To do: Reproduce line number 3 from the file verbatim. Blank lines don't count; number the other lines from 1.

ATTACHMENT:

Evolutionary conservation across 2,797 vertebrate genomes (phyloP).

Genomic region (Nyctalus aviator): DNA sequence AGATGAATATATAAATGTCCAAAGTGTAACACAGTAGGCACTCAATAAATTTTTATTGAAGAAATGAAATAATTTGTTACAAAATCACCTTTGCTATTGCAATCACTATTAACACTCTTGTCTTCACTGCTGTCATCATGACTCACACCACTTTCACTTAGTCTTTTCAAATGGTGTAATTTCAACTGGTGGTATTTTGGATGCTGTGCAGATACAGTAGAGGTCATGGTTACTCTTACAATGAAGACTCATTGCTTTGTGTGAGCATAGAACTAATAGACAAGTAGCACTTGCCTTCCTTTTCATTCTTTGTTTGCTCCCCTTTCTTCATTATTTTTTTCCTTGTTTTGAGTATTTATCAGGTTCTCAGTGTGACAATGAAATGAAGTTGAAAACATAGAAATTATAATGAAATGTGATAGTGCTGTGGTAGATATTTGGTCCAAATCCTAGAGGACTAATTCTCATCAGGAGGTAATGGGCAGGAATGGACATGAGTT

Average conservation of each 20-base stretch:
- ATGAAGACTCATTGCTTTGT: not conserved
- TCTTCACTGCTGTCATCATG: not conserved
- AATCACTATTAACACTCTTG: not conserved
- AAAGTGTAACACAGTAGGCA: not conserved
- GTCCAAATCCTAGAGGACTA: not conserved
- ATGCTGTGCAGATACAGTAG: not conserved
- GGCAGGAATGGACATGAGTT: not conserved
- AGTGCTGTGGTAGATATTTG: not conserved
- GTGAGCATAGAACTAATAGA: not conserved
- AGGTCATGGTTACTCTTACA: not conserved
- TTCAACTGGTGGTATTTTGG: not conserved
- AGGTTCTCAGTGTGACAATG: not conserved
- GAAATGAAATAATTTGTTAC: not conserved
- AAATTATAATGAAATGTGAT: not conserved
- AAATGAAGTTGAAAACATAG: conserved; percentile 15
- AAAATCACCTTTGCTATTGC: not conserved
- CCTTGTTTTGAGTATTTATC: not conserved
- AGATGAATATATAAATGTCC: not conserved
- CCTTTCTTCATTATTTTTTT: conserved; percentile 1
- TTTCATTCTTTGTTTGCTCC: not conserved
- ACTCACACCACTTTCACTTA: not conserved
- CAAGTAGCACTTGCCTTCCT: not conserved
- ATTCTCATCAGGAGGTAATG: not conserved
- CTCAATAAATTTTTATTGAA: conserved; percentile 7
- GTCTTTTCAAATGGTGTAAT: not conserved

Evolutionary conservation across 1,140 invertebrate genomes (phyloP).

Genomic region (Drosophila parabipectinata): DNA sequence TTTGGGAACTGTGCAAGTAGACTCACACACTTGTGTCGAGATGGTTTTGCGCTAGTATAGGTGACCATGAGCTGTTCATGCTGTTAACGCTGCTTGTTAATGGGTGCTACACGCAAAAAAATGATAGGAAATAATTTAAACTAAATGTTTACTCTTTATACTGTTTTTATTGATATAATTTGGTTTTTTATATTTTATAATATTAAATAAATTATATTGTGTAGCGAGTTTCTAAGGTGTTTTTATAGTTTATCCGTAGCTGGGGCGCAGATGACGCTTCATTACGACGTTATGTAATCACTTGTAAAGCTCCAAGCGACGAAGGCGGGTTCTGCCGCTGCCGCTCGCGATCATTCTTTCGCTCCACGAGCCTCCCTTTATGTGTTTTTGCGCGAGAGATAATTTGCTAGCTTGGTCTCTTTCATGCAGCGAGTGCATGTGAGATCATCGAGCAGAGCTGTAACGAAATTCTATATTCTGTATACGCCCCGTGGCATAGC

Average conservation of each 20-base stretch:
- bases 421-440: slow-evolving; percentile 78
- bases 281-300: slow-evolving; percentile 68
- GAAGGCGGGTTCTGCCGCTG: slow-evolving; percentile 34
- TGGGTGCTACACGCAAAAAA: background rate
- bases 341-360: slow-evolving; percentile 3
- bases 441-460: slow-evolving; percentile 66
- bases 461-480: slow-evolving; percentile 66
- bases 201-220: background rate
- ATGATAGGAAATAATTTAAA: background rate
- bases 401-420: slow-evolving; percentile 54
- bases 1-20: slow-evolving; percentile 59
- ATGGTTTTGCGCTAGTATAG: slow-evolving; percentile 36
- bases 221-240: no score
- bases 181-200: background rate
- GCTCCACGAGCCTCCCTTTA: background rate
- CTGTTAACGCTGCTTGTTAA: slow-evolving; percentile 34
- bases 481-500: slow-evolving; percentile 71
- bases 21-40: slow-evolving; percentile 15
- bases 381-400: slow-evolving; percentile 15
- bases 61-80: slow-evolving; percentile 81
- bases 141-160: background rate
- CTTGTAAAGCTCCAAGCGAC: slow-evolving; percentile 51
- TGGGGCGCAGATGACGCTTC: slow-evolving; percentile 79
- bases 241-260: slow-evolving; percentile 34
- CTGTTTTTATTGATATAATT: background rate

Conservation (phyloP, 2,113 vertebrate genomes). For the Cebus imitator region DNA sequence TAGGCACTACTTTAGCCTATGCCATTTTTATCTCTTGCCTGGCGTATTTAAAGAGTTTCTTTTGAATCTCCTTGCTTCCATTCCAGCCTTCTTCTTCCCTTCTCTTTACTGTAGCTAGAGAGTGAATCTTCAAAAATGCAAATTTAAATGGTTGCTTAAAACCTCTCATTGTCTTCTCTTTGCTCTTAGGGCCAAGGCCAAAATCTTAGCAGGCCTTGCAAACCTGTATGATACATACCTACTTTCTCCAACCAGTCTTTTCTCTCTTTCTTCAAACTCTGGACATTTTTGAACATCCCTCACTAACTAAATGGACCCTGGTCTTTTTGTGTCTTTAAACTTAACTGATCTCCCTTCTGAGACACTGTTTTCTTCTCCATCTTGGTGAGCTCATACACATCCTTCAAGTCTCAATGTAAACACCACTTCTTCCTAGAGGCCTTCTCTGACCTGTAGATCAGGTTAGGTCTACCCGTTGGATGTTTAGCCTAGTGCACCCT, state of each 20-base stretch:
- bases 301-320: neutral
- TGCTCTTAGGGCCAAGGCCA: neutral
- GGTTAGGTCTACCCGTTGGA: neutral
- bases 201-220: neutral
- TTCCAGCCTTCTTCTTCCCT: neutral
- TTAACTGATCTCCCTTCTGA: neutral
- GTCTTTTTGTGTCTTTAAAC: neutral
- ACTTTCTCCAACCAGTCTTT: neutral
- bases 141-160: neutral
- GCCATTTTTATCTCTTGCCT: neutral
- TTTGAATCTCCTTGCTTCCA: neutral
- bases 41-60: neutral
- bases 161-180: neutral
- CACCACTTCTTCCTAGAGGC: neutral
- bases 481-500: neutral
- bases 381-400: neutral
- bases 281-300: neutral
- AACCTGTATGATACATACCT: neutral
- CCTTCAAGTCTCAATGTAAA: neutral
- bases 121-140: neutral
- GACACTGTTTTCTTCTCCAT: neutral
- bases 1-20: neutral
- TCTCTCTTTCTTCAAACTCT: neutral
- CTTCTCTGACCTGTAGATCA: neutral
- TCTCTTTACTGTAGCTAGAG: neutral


Average conservation of each 20-base stretch: